Next up is the blue camomile – ”precious, expensive, more difficult to come by” – and tea-tree oil, a scent I’ve felt comforted by since the pubescent days of acne woe. While tea tree is antiseptic on the skin, the camomile is anti-inflammatory containing a powerful compound called azulene which is soothing and gives it a blue hue. Like most of the oils Thilde has curated, it is also rejuvenating. What follows is a replenishing cocktail of flowers; geranium, lavender, patchouli, petitgrain and bergamot. The final oil, which contains the skin-healing cicatrizant, was a turning point for my companion who smiled and mumbled something along the lines of “I love Earl Grey tea…” while in lotus position. Breathing through my mouth, I discover, opens the senses beyond what my nose can handle and it is, as my companion astutely asserted, like a sweet cup of tea gently poured over my body and down my oesophagus. That or lavender tea, which is apparently all the rage among plant-based dieters these days.

Thilde leads us down to the ocean’s waters, just in front of the gleaming white property. Far from freezing, it is still a cool relief following round two’s intense detoxification process. Stage one and two mix grapefruit and pine essence to stimulate the gallbladder, juniper and cedar wood which activates the kidneys and a powerful sandalwood-vetiver combination that engages the uric bladder. Sure enough, I am a peeing machine that evening, despite sweating gallons. “Be sure to hydrate plenty,” reminds Thilde as we float in the blue waters on this cloudless summer’s day. I listen, for she is the gusmester and I am her slave. Her mastery of the non-intrusive detox is the most meditative I’ve experienced. The sun beats down on us as we pat dry our refreshed bodies and make our way back from the sea to the sauna for the final round.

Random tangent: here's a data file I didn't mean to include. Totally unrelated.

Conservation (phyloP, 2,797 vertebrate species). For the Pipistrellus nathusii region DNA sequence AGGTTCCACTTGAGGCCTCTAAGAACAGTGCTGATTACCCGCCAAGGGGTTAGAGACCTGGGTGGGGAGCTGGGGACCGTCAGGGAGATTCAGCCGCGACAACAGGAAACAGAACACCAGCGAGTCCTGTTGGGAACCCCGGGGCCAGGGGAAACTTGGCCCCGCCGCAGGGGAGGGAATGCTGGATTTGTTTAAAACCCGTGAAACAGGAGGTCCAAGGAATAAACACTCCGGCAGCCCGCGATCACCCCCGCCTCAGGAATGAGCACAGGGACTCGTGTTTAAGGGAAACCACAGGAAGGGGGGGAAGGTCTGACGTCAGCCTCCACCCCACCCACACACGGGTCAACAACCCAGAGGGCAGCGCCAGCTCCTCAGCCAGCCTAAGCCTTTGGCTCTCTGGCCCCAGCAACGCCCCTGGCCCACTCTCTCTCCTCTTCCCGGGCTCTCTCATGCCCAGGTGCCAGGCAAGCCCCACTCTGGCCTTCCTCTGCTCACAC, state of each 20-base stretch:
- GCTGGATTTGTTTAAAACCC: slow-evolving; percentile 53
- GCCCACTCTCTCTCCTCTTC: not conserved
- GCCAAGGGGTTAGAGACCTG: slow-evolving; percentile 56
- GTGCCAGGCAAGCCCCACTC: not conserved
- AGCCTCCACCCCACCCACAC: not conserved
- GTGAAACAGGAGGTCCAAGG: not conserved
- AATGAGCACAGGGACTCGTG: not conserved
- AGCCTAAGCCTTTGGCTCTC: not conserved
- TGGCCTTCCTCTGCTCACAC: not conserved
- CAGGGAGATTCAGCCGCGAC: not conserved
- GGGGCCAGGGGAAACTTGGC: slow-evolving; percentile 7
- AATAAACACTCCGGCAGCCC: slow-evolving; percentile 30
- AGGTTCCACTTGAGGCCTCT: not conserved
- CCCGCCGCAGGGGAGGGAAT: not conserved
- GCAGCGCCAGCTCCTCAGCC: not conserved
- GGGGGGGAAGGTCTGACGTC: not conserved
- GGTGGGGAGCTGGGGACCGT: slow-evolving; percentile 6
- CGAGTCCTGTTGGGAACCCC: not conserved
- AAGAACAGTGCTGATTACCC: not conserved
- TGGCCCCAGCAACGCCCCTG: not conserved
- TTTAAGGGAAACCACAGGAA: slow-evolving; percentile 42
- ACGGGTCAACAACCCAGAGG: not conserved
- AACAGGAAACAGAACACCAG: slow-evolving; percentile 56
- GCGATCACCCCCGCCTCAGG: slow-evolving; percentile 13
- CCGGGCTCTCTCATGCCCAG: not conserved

As we enter round three I am a little high, extremely zen and all together unintimidated by the notion of 20 extra minutes of sweltering dry heat. I contemplate a life of gus for myself. I can see myself artfully swishing the white towel and running through healing agents with my favourite music playing.

Thilde tells us more about her training with a saunagus veteran in Copenhagen’s Frederiksberg district: “A woman who’s practiced for years and whose knowledge of essential oils goes as hard and deep as the oils themselves during a proper gus session. She is die hard about it. Completely devoted.” Is this part of a wider cult? I begin to question. Are the oils I’m inhaling intoxicating, bewitching?

The final round of the saunagus session is designed to cleanse and close the body and I’m delighted to breathe in fennel – which purifies the respiratory system – before a heady concoction of herby sage, thyme, rosemary, peppermint, eucalyptus and cajeput (white tea-tree oil). Thilde informs us that these combinations are antiseptic, antifungal, antibacterial and immune boosting. I feel each and every ill-advised menthol cigarette being deleted from my system with each breath.

As we enter the last stages, my body is comfortably familiar with the process; I’m breathing deeply and calmly in perfect time. Lemongrass wafts over me, signalling to the body to stop sweating. A final dunk in the plunge pool, a paleo lunch and a rosé on the terrace later and I’m reborn into the church of gus.